Friday, June 18, 2021

The Case of Jennie Brice

Mary Roberts Rinehart wrote a number of mystery novels, short stories, plays and poetry during a writing career which lasted from 1908 to 1952. She was often referred to as the American version of Agatha Christie. I've recently discovered her work and was delighted with her 1925 novel The Red Lamp. Striking while the iron is hot, I soon decided to read another, The Case of Jennie Brice. It was initially printed as a hardback in 1913 and later reprinted by Dell as a paperback in 1960.

The novel is set in Rinehart's own hometown of Allegheny, Pennsylvania (part of Pittsburgh) and stars a widowed woman named Ms. Pittman. In a first-person account, Pittman explains to readers that she lives in Pittsburgh's flooded neighborhood and runs a boarding house for tenants. As an experienced riverside resident, Pittman began moving residents and property from the lower floor of the building to the second floor. Cleverly, she also ties a small boat to her staircase bannister so she can simply sail down the hall and out into the city when the waters rise.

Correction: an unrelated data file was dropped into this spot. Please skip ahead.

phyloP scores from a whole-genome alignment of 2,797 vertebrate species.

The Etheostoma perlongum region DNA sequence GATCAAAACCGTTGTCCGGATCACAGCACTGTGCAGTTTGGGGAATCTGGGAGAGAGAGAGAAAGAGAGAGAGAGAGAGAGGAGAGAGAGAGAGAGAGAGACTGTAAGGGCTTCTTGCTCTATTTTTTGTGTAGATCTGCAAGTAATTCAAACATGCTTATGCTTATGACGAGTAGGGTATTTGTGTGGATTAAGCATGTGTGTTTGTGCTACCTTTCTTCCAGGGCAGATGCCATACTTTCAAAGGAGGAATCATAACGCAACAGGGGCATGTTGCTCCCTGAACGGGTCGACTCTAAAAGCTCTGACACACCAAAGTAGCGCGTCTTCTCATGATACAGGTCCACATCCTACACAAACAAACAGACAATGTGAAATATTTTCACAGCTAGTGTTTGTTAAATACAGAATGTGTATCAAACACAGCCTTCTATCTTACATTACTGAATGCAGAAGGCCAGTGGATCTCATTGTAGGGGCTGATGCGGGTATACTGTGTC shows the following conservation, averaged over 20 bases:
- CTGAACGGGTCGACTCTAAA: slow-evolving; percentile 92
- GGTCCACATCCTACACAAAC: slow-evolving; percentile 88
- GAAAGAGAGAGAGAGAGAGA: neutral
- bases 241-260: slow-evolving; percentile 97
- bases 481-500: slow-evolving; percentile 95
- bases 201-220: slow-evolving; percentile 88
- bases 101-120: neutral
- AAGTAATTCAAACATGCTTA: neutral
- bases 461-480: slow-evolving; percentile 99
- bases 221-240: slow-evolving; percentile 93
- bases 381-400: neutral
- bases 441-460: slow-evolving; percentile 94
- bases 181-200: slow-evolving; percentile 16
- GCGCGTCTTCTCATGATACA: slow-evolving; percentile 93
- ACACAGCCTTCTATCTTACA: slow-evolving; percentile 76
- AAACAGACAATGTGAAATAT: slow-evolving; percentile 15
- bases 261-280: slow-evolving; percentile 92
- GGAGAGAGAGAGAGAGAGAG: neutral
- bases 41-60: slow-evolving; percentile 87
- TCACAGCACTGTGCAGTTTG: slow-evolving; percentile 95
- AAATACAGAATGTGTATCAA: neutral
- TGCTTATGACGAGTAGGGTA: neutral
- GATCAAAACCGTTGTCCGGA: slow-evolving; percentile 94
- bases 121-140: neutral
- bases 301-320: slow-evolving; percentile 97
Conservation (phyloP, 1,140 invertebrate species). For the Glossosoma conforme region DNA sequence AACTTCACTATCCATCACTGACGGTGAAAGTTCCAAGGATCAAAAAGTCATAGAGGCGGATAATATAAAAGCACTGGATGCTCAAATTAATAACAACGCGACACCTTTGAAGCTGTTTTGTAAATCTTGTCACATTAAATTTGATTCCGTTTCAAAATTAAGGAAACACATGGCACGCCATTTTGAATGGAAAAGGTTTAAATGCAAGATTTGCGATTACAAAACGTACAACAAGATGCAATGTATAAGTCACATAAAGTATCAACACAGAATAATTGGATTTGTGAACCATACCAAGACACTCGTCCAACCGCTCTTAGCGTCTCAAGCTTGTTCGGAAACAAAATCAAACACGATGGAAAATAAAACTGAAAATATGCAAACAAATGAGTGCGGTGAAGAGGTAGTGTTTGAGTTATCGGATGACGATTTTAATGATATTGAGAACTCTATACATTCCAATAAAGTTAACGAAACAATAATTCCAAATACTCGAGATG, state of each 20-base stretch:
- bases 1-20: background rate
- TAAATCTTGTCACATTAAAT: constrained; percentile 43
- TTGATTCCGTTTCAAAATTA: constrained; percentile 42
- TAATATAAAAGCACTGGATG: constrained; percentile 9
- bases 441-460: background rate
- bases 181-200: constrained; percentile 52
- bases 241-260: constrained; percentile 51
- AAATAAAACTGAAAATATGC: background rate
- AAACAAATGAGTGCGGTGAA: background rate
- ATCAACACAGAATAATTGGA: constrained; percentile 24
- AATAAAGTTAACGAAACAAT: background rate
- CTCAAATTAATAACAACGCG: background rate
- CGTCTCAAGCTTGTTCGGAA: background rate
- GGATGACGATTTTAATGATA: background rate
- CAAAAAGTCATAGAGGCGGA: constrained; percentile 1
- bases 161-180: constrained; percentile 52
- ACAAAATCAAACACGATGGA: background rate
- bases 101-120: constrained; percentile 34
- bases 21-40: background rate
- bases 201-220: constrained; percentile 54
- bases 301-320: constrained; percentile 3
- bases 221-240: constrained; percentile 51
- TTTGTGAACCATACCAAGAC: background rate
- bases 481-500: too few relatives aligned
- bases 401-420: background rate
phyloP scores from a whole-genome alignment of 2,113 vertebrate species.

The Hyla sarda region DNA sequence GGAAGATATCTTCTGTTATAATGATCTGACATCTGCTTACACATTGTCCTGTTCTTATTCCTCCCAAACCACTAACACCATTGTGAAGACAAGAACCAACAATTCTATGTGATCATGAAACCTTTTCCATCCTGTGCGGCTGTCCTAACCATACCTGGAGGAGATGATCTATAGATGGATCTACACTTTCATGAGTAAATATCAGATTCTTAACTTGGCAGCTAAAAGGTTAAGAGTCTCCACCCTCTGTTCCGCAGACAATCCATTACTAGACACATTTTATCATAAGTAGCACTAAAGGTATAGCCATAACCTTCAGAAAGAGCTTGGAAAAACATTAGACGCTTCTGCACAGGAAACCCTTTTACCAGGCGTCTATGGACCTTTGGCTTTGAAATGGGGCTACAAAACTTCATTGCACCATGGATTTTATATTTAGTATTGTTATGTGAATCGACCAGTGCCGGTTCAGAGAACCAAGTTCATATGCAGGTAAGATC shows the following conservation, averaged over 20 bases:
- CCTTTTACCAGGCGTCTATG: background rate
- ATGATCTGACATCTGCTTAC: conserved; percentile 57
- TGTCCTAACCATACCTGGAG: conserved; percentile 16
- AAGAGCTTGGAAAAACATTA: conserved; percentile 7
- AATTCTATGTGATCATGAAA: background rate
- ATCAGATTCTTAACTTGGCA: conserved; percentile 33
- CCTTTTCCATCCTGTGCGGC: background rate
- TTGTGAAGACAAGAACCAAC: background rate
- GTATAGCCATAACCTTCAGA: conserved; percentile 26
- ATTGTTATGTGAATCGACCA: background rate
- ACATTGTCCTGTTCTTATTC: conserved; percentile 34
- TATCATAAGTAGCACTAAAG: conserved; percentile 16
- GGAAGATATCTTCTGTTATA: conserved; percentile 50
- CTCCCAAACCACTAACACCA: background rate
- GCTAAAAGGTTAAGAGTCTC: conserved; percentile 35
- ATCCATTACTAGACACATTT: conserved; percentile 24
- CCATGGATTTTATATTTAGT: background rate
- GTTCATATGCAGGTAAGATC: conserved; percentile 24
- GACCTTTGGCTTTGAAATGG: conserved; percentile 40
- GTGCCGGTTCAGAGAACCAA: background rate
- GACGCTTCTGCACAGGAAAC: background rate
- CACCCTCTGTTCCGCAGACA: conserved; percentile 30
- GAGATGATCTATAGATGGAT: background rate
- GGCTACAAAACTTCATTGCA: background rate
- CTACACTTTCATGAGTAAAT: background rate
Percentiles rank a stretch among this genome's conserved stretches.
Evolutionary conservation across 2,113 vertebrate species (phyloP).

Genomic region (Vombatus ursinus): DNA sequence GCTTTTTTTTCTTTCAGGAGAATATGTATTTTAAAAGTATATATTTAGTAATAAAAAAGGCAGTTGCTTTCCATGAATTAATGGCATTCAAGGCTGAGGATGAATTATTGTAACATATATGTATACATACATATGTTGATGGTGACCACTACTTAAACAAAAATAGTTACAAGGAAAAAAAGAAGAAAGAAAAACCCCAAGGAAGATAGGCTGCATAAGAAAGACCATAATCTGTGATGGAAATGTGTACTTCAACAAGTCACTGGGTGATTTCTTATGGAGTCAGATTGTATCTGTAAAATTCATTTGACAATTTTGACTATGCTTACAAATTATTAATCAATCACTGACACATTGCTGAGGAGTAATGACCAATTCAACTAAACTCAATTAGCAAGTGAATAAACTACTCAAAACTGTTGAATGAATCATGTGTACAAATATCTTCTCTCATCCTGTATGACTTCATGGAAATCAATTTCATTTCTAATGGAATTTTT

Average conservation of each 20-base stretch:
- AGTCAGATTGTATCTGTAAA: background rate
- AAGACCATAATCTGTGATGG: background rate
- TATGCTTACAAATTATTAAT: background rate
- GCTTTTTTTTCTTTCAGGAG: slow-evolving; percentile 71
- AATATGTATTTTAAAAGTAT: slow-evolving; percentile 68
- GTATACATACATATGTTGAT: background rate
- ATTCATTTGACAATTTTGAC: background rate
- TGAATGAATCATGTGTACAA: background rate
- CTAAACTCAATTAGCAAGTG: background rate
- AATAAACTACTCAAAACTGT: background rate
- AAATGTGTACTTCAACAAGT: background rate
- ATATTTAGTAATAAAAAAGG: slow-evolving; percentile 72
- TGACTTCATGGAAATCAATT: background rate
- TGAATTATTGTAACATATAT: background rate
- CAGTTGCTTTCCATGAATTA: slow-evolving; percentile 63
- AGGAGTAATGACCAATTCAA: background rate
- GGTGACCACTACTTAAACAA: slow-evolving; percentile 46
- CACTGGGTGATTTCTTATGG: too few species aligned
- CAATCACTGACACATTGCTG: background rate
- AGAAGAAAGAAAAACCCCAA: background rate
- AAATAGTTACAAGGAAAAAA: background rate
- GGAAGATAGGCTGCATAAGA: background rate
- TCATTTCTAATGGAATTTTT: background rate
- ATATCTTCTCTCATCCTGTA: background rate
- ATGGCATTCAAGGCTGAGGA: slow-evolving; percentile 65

Two of Pittman's tenants are a married couple, writer Philip Langley and actor Jennie Brice. As the dense rain descends on the city, Pittman begins to hear the couple arguing. The next morning, the boat is found cut and then re-attached to the bannister and there are bloodstains on the rope. In addition, Jennie Brice is missing. Did she leave Langly or was she murdered? When police locate a headless body near the river, the public consensus is that this is the body of Jennie Brice. 

As one can imagine, The Case of Jennie Brice ultimately became a complex murder mystery as well as a jury trial. Pittman teams up with a former NYC homicide detective named Howell to determine if Brice is really dead. Throughout their investigation, they learn that the couple were harboring a dark secret (for that time-period) and there may be suspicious grounds for Philip to kill his wife. A beautiful mistress, a mysterious guest, a wounded dog and Pittman's separated family all play roles in Rinehart's compelling story. 

The author's brilliant setting really enhanced this moody murder mystery. The very thought that the house is flooded and that Jennie Brice could be drowned in the den below was fascinating. There is also a disturbing tension throughout the house as Pittman begins to suspect other murderers inside. Rinehart creates an equally entertaining subplot with Pittman's relationship with her estranged siblings and niece. The two plots marry perfectly and are enhanced by the final act of the book, the inevitable courtroom drama.

I've never read anything like this before. With its wildly innovative story, the development of the propelling plot and captivating characters, I found it to be a better, although quite different, reading experience than The Red Lamp. Highly recommended. 

Buy a copy of this book HERE

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